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Jackie Burroughs celebrates receiving the Earle Grey Award at the 16th annual Gemini Awards in Toronto on Oct. 29, 2001. (Kevin Frayer/Canadian Press)

Jackie Burroughs, the stage and screen actress best known for her role as schoolteacher Hetty King on TV's Road to Avonlea, has died at the age of 71.

The British-born Canadian actor died at home in Toronto Wednesday afternoon, CBC News has confirmed. She had been suffering from stomach cancer.

As the stiff but kindly Hetty King, Burroughs brought both dignity and comedy to Road to Avonlea. The CBC family series, adapted from Lucy Maud Montgomery's books, ran from 1990 to 1996 in Canada and the U.S.

She worked with Canadian actress Sarah Polley, then just a teen, on the program. Polley played Hetty's niece Sara Stanley, who moved in with her aunt after the death of her mother. 

In addition to playing King, Burroughs played Mrs. Amelia Evans in the 1985 Anne of Green Gables television movie.

She appeared in more than 100 films and television shows over the course of her career, doing voice work on The Care Bears Movie and Heavy Metal and acting in films such as The Dead Zone, Last Night, The Republic of Love, Willard and The Grey Fox, for which she won her first Genie for best supporting actress.

When reviewing The Grey Fox, New Yorker movie critic Pauline Kael said Burroughs' "big, toothy sensual smile won [her] over" and gave the film "some artifice and some musk."

In 2003, comedian Rick Mercer had Burroughs on his sitcom, Made in Canada. He told the Toronto Star he was impressed by her experience and carefree sense of humour.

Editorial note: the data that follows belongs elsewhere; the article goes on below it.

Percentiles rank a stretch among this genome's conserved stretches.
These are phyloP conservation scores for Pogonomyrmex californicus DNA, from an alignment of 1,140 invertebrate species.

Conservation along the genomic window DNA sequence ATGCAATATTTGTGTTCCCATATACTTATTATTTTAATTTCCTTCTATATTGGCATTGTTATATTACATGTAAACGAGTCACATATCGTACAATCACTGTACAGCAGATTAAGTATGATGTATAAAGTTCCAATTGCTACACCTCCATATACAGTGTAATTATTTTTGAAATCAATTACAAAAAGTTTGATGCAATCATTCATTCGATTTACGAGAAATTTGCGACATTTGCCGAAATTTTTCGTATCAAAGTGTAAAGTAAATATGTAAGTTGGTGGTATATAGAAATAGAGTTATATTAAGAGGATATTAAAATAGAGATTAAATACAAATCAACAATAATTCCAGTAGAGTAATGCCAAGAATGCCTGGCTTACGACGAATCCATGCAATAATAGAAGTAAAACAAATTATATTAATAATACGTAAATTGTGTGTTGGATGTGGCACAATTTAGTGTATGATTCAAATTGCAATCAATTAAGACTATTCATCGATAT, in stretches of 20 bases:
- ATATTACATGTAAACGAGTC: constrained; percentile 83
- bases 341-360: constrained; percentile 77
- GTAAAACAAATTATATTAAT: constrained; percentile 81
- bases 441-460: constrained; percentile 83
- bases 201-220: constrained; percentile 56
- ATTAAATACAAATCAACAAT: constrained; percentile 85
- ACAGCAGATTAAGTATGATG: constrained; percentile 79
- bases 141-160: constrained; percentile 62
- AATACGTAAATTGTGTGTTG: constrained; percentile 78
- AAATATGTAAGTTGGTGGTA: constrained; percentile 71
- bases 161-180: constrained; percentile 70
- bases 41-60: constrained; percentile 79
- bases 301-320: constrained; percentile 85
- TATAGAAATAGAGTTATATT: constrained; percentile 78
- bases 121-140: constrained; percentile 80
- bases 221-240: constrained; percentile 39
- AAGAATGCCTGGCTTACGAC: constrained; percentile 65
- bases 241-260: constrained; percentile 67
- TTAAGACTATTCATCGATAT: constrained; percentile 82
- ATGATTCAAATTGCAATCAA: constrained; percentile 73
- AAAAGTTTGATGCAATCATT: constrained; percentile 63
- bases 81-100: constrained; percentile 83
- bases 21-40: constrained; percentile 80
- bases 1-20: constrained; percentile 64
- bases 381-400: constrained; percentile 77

"The whole time she was on set I couldn't quite believe it was happening," he said. "She told me a lot of great stories while we were waiting around. And then when the camera came on, she took the Mickey out of herself."

"She's the greatest to work with," Avonlea co-star Zachary Bennett told The Star a year later.

"She's got a split personality. She's this fearless actor and she's a slacker college guy. Felix and Aunt Hetty would have belching contests and trade fart jokes. I couldn't keep up with her."

Burroughs, born in Lancashire, England, immigrated to Toronto with her family at age 12 and attended the University of Toronto, before moving to New York City with her husband, Zal Yanovsky of the band Lovin' Spoonful.

After she split from Yanovsky in 1968, she returned to Canada and began her long-running stage and screen career, working on numerous Stratford and Shaw festival plays and films with artists such as Peter O'Toole, David Cronenberg and Deepa Mehta.

During off-season, she divided her time between an apartment in Toronto and a vacation home in Oaxaca, Mexico.

Burroughs won the best leading actress Genie in 1988 for her performance as a "sexual tourist" in A Winter Tan, a film based on the Maryse Holder book Give Sorrow Words. She produced, directed, wrote and starred in the film.

Burroughs also won two Canadian Film Awards, five Geminis (three for Road to Avonlea, one for Further Tales of the City and the Earle Grey Award for outstanding contribution to Canadian Cinema) and three Genies (for The Grey Fox, A Winter's Tan and The Wars).

In 2005, she received a Governor General's Award for Performing Arts. At the award ceremony, Michaëlle Jean called Burroughs "forever young" and said she brought "the enfant terrible [to life] on our theatre stages."

"I've always played old, even when I was young," Burroughs once told the CBC. "They know better than to cast me in the goodie-goodie grandmother roles, though."

Burroughs' final film was Small Town Murder Songs, which debuted at the 2010 Toronto International Film Festival. Although her part was a cameo, she received much praise for her performance.

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Gov. Gen. Michaëlle Jean, right, laughs as Jackie Burroughs reacts to going the wrong way after receiving the lifetime achievement award for the performing arts during a ceremony at Rideau Hall in Ottawa on Nov. 4, 2005. (Jonathan Hayward/Canadian Press)